Setting up a new laity council in the way described in the Southern Cross (18-24 February 2015) will almost certainly fail in its stated objective “to give a platform to the laity to have their voice heard”. Firstly, it is well established in the field of organisational development that initiators of participatory structures like the laity council will not get meaningful commitment and participation from the members unless they involve them in the conceptualisation and development of the structure from the very beginning. Hence the adage: ‘Nothing about us without us’. To rely on the uncertain expertise of a large unwieldy group of diocesan appointees “to plan the future structure and life of the laity council”, especially after the structure has already been planned, is unrealistic. It would surely have been better to start by inviting a small group of lay organisational experts from diverse backgrounds to brainstorm the proposed laity council before taking decisions about its structure and functioning.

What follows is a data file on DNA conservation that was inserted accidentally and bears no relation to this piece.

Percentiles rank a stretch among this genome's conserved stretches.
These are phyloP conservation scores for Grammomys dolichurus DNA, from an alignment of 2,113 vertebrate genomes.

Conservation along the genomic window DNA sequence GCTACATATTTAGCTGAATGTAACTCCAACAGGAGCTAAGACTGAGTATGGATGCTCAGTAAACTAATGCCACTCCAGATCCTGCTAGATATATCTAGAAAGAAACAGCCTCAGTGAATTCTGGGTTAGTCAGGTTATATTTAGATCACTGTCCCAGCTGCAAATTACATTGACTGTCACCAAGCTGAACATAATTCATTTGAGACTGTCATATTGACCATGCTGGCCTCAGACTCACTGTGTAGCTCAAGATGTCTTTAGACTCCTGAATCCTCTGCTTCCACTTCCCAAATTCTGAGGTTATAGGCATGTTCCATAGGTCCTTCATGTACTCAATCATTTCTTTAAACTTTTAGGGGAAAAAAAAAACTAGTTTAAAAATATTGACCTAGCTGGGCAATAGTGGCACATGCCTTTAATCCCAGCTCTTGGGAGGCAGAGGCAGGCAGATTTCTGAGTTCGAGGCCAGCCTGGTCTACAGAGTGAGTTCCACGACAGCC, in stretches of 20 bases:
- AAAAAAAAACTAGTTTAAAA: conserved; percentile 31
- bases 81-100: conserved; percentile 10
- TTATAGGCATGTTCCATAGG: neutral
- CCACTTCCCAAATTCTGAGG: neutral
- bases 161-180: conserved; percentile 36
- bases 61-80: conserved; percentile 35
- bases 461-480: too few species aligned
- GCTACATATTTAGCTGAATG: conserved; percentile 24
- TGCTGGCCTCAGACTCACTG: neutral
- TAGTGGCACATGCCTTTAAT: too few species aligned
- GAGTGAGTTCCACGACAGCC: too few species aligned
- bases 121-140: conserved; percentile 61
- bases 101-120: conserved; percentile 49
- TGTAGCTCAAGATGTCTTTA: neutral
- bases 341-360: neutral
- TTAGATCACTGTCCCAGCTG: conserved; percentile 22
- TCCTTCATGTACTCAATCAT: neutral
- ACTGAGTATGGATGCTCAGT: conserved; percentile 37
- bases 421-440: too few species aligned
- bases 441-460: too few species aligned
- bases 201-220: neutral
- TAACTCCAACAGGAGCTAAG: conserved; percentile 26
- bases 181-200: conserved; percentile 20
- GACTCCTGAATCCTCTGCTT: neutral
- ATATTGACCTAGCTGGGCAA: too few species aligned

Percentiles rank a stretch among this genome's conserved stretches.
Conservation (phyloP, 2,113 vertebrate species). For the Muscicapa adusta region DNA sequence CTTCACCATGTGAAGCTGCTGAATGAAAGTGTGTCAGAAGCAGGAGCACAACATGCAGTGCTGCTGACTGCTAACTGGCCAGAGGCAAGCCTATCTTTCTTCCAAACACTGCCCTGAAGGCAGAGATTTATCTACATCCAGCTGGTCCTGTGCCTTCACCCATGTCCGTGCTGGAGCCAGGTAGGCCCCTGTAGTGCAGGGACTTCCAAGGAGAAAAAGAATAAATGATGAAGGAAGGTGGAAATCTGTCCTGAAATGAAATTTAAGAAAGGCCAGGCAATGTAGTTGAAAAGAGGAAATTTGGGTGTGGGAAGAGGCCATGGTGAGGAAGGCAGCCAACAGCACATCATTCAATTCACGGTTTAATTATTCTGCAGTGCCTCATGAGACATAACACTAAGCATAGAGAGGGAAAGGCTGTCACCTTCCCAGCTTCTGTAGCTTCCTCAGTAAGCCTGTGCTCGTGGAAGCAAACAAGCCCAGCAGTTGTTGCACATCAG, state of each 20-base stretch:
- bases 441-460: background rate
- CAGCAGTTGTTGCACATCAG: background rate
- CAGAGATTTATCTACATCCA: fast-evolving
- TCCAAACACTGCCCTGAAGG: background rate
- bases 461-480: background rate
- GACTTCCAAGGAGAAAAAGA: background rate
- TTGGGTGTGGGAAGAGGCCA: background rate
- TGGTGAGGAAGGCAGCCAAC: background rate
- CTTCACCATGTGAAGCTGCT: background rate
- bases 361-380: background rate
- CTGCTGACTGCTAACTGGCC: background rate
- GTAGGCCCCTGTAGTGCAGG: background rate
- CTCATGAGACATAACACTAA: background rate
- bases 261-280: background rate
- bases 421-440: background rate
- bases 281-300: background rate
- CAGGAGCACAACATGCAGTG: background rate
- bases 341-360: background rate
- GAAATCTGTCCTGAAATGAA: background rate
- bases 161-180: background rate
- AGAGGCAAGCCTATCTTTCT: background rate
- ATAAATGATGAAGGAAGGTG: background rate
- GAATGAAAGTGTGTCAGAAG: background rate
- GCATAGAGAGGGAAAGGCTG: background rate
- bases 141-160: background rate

Secondly, the method of selection of the diocesan appointees is critical to the successful functioning of the laity council as a relevant institution. If past experience is anything to go by, selection will most likely continue to ignore what Pope Francis warns against in Evangelii Gaudium, 31: “(the bishop should)… listen to everyone and not simply to those who would tell him what he would like to hear”.
Unless the current top-down approach gives way to a more consultative approach, the new laity council will be another white elephant, and a waste of time and money
Brian Robertson, Cape Town